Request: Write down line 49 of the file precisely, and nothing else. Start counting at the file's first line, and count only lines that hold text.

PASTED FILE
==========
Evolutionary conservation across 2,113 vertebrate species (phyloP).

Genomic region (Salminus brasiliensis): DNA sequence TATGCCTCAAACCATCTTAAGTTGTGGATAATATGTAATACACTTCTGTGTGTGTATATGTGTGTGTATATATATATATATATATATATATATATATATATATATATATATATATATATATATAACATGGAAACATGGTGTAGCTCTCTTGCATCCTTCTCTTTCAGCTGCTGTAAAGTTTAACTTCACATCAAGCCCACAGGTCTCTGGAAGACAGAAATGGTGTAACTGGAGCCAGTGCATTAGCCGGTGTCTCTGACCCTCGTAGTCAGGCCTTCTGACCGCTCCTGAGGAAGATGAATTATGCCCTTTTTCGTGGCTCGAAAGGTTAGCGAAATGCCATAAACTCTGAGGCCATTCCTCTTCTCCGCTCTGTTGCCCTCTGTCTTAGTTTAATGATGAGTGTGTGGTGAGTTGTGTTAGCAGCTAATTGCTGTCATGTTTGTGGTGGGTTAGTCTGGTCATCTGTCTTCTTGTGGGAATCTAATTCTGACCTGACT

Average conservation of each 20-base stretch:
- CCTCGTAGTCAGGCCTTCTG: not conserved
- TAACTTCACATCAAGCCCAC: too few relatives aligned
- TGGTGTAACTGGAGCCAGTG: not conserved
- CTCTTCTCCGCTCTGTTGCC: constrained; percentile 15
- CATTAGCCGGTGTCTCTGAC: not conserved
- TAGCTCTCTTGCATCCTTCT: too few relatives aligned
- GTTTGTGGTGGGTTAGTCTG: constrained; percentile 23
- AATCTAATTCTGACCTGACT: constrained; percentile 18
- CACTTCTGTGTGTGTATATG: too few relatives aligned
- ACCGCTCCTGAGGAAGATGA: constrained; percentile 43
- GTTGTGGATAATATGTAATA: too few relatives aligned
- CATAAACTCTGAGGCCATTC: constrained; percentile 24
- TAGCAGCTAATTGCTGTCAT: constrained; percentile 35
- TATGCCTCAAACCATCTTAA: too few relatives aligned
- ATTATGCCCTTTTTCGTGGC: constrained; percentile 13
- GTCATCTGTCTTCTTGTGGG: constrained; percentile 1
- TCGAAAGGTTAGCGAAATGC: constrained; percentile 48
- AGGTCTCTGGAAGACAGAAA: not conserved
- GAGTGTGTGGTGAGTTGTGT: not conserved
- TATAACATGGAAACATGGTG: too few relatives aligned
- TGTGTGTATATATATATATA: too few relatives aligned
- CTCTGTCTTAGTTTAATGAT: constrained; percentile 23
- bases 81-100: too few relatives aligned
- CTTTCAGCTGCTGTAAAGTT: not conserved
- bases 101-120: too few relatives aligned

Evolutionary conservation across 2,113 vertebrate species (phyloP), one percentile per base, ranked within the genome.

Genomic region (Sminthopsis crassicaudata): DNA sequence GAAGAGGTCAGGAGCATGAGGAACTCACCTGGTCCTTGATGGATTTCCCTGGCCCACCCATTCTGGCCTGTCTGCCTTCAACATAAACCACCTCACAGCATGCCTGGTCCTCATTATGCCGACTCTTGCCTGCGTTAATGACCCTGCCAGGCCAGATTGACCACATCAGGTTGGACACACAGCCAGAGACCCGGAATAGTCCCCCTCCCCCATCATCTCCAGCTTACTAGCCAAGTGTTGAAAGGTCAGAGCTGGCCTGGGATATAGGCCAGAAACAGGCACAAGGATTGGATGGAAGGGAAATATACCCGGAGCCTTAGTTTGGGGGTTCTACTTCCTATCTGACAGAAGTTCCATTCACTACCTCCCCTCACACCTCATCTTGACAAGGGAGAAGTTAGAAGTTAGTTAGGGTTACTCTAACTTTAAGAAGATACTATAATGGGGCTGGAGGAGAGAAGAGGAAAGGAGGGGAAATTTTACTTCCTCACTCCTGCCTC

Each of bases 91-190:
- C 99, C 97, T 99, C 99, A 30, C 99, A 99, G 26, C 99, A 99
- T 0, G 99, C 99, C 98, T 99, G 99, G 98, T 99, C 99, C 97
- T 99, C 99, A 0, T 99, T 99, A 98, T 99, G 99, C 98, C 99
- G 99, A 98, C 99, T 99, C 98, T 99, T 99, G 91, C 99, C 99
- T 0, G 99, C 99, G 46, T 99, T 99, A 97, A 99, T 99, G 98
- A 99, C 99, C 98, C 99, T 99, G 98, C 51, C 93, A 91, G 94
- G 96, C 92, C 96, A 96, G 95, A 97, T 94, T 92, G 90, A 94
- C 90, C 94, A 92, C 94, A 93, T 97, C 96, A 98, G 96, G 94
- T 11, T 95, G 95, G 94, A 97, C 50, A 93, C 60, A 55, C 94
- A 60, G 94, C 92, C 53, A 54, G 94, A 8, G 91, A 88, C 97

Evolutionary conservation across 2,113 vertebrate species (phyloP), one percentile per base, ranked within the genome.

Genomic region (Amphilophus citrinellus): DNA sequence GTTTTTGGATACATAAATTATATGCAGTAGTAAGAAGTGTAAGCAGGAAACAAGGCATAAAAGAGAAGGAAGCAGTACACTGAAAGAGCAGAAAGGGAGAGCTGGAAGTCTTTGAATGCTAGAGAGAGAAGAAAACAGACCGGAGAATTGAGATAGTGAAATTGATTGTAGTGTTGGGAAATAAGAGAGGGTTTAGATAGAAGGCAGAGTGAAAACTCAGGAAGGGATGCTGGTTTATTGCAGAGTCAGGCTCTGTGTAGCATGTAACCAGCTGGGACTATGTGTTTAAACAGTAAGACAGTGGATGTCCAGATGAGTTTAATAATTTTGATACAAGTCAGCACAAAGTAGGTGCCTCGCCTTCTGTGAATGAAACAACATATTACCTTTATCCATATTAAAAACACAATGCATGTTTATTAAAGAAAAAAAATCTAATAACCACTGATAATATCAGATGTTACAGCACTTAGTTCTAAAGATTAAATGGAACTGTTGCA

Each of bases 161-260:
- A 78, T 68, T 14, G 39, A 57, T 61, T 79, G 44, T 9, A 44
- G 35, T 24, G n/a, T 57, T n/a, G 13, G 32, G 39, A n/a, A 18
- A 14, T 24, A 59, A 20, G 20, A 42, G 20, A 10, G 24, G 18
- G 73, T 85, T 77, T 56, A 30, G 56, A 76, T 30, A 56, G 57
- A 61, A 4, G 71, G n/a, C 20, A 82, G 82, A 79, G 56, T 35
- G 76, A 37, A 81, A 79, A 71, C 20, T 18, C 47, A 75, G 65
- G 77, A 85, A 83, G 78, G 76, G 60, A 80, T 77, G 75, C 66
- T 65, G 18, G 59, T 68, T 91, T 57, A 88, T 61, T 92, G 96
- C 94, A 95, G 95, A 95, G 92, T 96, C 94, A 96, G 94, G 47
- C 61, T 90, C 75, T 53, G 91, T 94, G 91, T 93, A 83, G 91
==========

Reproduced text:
- A 61, A 4, G 71, G n/a, C 20, A 82, G 82, A 79, G 56, T 35